Jasmine Jackson: A Story of Providence

jasmine jacksonBy Jasmine Jackson

Having been raised in somewhat of a practicing Seventh-day Adventist home, when choir practice, pathfinders, A.Y.S. (advent youth service), etc., let out I left “church” at “church”. I kept the TV off from sunset Friday to sunset Saturday in observance of the Sabbath and knew precisely when I could be freed from what felt to me like solitary confinement, to turn it back on, or do whatever else my heart desired.

You see, if no one else appreciated that convenient section of the church bulletin that told us what time sunset was for Sabbath, I certainly did. I didn’t wear jewelry;  well at least in front of my family, I didn’t. I was always equipped so I could put myself together on the school bus. Though the dietary restrictions of the Seventh-day Adventist religion weren’t as strictly imposed on me as in other S.D.A. households, I eventually made my own choice not to eat “anything I wasn’t supposed to eat”.  I think I felt a little more spiritually “ok” as a result of my decision.

I went through the motions only as much as I needed to, as much as I saw those around me do. I gave of myself what they gave of themselves , was content where they were content, and didn’t really bother myself much with what God thought –that or I was convinced Seventh-day Adventism was what God thought. I had no real answers and as far as I was concerned it wasn’t in question. The law, without saying, ultimately was my assurance of salvation, I prided myself in it ignorant to the fact that I had never kept it a day of my life, not even the commandment I was conditioned to esteem highest.

From kindergarten to about the first semester in high school I attended a predominantly white public school. Though born and raised in an urban community, I wasn’t hip too much outside of the walls of my two story house on a road set apart from most of the action. The rearing of a tough hearted West Indian mother kept me sheltered so I had B.E.T. and my small circle at school to “keep me real”. I was “too white” for the black girls home, expected to be the mean black girl at school–and so I played the role set for me.

The remainders of my high school years were spent in a private Christian school following my expulsion from the school I had long attended. Though I didn’t initiate the fight that would be the end of my years there, I was far too cool to run. The plan now was to get in, do what I had to, and go on about my business. I had no intentions of getting comfortable in a “corny” Christian school. My family really didn’t seem to fear my going to a school that wouldn’t teach me Seventh- day Adventist doctrine.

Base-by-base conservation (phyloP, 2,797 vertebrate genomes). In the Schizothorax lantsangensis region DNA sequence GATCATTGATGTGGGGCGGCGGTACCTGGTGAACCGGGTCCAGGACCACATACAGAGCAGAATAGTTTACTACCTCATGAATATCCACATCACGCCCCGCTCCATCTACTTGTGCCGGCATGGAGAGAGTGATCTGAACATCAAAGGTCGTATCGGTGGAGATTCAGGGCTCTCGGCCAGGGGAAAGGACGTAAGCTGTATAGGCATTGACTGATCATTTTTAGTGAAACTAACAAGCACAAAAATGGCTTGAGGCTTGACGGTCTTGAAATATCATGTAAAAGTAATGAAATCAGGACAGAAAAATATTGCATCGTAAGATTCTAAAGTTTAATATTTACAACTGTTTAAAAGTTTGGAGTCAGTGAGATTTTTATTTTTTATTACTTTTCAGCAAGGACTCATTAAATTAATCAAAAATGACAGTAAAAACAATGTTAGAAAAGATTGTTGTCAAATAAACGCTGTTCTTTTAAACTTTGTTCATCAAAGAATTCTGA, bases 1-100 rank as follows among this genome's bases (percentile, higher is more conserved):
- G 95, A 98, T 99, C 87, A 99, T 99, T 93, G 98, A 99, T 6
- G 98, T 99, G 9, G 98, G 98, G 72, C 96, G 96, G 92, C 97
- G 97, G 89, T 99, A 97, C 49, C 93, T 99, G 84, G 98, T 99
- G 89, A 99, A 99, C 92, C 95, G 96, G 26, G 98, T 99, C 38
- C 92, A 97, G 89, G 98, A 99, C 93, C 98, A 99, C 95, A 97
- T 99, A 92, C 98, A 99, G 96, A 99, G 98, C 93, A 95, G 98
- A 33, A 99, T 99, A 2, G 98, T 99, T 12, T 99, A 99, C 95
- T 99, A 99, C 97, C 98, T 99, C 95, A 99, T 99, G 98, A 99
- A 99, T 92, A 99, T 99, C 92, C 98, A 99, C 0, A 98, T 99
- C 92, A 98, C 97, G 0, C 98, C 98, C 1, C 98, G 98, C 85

God was so sovereign over it all, looking back. I suppose it was just assumed that it would just be school; that I would go to class, learn what was required of me and keep on moving, and certainly better this than an alternative school. To the naked eye it was just that, just school. Nevertheless I can look back today and see how intricately God had been preparing my heart for Himself. My teachers and classmates had become family, seeds were being planted, beliefs I thought were my own were being challenged at times. I hadn’t planned for that.

In August of 2008, God sent a group of His young servants of a ministry called His Glory Alone (H.G.A.) to my high school’s first Christian rap concert to draw me unto Himself. I’d never seen anything like it. Such young and zealous souls who only wanted Jesus! Why weren’t these guys at a club right now? Why did they only seem disturbed if anything by these girls that had just walked past them probably for about the third time? Why had I never heard of this God responsible for what I witnessed? Never like this. Like many, I had heard often Jesus died for me, for my sins but I don’t believe anyone ever told me what I did so wrong and certainly not that I had done everything wrong. I knew I wasn’t supposed to be the same girl I had been or that even if I wanted to I couldn’t be. Though I by no means “got it right” right away I knew I couldn’t look for love where or how I had before. I knew I couldn’t be the same as everyone else anymore.  It was different now and I didn’t even know the half of it. That same God made my heart his home that year.

A mother- daughter relationship that may never be reconciled is one of the things I believe our Lord meant for me when He warned “count the cost”. The pain that comes with being at odds with family members for the sake of the Gospel, it may not have been His plan for me to skip. Scriptures like Matthew 10:34-36 showed me that this was indeed what I signed up for. For every tear I’ve cried there’s a joy I’ve felt in Jesus. It’s not perfect here, but nothing I need has been withheld from me. As I grow in grace, in serving the Lord through serving my family, I see more and more where we aren’t on one accord but what love has done and is doing is undeniable.  God is conforming me to the image of His son through these struggles.

I’m so thankful for today and how he has made my heart sensitive to Scriptures like those found in Titus 2. I’ve learned so much. I have so much to learn.

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One Comment to “Jasmine Jackson: A Story of Providence”

  1. Honey Smith says:

    Thanks for sharing your testimony. God is glorified through it!